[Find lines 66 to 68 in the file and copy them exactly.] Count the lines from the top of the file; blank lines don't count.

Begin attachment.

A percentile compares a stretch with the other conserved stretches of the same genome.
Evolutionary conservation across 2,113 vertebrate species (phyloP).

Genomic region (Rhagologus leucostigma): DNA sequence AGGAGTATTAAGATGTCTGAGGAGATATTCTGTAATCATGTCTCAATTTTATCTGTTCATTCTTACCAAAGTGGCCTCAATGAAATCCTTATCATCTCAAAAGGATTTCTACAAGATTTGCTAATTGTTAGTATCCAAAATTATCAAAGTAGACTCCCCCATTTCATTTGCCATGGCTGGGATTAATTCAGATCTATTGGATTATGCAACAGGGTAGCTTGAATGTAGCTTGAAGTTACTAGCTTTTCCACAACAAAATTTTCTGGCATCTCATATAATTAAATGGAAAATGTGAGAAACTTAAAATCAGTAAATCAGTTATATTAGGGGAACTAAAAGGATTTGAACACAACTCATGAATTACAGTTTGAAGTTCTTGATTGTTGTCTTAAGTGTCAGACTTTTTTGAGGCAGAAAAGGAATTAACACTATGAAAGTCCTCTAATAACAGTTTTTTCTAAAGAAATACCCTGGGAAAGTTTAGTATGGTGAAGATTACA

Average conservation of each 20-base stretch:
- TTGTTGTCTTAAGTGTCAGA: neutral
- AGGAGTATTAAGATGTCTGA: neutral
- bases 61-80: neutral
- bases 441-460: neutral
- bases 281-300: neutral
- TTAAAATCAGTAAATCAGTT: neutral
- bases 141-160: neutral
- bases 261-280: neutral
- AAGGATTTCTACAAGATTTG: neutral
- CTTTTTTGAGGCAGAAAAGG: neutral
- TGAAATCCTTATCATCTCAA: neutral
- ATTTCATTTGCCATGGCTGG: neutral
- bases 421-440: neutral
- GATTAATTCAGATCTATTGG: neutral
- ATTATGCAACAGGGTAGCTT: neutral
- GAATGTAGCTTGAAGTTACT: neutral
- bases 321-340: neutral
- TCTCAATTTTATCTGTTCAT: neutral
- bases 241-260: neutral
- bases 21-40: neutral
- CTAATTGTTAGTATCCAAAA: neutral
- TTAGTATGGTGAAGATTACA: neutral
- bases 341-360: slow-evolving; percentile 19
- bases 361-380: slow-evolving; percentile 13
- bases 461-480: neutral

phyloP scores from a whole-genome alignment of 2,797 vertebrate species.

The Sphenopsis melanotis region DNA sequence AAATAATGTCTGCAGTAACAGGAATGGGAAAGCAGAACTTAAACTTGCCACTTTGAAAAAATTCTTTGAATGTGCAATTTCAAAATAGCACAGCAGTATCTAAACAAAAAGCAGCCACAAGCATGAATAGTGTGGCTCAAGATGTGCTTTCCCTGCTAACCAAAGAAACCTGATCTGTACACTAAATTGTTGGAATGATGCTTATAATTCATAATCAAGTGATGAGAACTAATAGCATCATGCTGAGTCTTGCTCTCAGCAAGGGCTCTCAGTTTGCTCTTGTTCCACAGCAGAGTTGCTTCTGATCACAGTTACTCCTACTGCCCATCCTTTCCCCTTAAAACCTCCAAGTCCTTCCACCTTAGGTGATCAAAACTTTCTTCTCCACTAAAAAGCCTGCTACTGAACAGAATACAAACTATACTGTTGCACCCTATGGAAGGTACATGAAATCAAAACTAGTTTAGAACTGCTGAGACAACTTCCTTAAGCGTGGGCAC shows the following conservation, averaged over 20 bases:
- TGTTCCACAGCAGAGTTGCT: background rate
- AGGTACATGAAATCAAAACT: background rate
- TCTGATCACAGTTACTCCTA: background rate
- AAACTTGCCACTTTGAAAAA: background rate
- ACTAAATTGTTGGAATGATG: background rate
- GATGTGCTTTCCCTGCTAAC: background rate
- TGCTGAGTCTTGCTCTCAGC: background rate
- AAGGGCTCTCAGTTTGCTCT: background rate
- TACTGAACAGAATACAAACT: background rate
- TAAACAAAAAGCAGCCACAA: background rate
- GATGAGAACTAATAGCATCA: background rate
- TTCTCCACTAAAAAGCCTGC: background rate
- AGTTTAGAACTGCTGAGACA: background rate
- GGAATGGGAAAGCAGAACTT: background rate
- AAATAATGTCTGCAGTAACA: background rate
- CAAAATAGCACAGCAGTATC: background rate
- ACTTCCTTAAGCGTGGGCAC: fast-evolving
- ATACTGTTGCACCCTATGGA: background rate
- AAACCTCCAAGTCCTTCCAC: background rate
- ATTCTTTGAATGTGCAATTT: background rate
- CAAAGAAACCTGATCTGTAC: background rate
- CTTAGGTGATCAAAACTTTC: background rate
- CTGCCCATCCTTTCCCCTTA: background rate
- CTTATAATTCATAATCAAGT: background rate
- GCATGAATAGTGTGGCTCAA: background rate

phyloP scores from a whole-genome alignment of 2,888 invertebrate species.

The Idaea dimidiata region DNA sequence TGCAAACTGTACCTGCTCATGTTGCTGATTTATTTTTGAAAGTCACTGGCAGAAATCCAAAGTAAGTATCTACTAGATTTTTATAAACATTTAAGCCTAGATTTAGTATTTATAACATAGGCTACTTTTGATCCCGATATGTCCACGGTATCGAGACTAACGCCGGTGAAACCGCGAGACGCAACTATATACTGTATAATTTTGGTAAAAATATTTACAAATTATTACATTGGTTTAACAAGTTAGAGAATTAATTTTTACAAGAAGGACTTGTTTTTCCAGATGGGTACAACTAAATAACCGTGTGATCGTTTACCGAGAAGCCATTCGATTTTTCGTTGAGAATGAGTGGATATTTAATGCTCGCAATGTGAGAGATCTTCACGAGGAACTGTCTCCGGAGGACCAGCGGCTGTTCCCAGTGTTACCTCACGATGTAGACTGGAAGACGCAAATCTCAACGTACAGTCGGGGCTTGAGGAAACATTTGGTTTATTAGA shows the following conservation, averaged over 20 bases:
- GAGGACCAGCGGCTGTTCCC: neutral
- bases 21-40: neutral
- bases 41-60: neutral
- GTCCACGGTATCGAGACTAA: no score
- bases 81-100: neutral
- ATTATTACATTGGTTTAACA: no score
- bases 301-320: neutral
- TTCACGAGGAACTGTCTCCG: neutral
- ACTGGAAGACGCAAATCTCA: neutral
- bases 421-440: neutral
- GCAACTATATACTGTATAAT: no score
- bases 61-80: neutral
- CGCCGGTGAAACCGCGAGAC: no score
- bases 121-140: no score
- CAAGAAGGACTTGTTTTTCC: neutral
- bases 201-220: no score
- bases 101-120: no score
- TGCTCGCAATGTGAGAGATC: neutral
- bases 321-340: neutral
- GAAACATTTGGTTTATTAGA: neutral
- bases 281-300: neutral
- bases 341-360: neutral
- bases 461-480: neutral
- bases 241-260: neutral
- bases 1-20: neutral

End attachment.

- TTCACGAGGAACTGTCTCCG: neutral
- ACTGGAAGACGCAAATCTCA: neutral
- bases 421-440: neutral